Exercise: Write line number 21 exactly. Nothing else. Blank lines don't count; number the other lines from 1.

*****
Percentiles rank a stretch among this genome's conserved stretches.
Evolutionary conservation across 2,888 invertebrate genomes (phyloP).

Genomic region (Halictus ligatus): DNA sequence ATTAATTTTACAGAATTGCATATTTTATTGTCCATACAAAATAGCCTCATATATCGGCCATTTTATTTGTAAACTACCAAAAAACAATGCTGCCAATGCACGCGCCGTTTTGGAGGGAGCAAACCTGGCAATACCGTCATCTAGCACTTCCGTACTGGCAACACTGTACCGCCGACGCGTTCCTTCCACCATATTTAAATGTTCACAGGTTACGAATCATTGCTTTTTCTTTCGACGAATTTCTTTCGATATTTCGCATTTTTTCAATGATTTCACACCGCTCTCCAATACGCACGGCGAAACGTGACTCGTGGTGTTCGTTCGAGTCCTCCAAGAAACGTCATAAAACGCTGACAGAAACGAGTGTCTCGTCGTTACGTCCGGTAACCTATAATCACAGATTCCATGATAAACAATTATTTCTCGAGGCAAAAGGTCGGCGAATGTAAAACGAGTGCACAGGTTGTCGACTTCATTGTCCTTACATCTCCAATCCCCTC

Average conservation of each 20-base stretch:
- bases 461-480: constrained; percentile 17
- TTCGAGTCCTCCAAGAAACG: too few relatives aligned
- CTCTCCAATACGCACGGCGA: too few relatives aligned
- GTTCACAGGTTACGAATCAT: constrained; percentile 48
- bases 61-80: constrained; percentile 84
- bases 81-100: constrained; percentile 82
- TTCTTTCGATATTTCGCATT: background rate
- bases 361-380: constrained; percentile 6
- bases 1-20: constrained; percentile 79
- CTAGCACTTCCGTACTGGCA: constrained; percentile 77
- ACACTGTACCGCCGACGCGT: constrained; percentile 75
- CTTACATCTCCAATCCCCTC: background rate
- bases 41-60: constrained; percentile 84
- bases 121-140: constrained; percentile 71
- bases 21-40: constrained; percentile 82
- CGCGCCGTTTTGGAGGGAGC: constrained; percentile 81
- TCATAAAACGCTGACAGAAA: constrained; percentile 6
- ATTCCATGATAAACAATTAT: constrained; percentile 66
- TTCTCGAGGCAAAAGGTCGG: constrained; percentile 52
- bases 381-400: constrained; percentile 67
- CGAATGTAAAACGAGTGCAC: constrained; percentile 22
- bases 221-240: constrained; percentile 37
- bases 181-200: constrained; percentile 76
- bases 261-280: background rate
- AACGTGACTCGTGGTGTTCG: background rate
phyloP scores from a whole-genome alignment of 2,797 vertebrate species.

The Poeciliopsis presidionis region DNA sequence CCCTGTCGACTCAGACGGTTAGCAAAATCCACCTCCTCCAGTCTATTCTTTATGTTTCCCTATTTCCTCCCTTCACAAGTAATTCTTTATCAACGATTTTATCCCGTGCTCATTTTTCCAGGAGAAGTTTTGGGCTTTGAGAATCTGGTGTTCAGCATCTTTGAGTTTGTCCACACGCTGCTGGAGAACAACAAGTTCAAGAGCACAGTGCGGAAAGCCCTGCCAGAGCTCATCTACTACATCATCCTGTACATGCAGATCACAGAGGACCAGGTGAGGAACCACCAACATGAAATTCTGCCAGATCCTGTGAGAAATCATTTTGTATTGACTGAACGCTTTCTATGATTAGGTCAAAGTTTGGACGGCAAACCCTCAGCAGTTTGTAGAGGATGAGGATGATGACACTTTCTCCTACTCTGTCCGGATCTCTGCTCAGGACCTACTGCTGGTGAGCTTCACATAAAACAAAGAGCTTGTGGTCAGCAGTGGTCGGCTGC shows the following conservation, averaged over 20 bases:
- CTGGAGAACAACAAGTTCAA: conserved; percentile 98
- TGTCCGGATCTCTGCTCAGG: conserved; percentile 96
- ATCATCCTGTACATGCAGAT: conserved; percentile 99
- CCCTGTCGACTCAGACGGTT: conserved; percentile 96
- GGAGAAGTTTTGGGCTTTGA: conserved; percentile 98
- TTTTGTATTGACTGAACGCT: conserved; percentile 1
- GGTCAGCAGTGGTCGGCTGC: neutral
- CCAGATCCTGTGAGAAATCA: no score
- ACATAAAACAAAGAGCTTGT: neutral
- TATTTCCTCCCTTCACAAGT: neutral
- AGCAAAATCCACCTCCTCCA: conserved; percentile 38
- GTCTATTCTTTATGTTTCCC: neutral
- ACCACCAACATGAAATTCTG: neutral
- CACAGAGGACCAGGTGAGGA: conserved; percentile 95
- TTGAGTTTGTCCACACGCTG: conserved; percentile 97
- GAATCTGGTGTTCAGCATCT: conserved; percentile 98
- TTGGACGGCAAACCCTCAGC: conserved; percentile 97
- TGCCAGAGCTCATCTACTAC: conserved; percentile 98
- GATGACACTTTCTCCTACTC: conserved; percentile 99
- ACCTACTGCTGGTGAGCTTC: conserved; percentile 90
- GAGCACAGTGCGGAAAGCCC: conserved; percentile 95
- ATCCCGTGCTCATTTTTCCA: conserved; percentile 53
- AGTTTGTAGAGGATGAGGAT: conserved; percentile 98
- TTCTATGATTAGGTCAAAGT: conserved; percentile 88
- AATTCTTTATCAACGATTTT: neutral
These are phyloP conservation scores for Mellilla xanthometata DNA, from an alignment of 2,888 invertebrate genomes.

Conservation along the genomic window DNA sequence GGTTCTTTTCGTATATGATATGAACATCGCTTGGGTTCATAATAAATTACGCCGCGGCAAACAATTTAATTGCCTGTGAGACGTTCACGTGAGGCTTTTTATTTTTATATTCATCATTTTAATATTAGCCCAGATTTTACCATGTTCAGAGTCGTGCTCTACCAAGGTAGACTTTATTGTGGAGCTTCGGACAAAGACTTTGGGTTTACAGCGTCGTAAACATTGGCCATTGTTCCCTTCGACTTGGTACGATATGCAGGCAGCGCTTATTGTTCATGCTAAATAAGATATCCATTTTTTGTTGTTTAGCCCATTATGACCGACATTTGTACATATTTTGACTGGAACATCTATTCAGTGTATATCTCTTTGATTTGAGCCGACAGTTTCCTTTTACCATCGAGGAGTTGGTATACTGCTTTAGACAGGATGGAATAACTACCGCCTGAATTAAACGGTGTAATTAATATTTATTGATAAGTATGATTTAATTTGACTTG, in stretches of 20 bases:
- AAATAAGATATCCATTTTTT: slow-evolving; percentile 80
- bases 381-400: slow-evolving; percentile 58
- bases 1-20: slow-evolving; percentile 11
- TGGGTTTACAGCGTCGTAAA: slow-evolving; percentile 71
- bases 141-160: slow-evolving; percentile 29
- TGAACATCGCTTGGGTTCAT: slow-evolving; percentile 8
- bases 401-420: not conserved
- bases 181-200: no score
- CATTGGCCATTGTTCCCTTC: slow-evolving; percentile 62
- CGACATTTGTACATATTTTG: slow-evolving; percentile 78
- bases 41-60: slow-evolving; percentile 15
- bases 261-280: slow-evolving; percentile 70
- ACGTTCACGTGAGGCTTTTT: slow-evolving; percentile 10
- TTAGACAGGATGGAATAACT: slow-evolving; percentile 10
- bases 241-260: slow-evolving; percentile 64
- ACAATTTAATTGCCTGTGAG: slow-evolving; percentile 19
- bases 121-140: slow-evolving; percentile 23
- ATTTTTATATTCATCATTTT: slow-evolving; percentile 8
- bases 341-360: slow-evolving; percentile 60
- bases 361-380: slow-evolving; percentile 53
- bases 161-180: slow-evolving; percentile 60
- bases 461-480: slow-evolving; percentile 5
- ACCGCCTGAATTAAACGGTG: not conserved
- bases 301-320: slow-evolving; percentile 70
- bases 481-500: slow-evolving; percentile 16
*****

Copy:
- TCATAAAACGCTGACAGAAA: constrained; percentile 6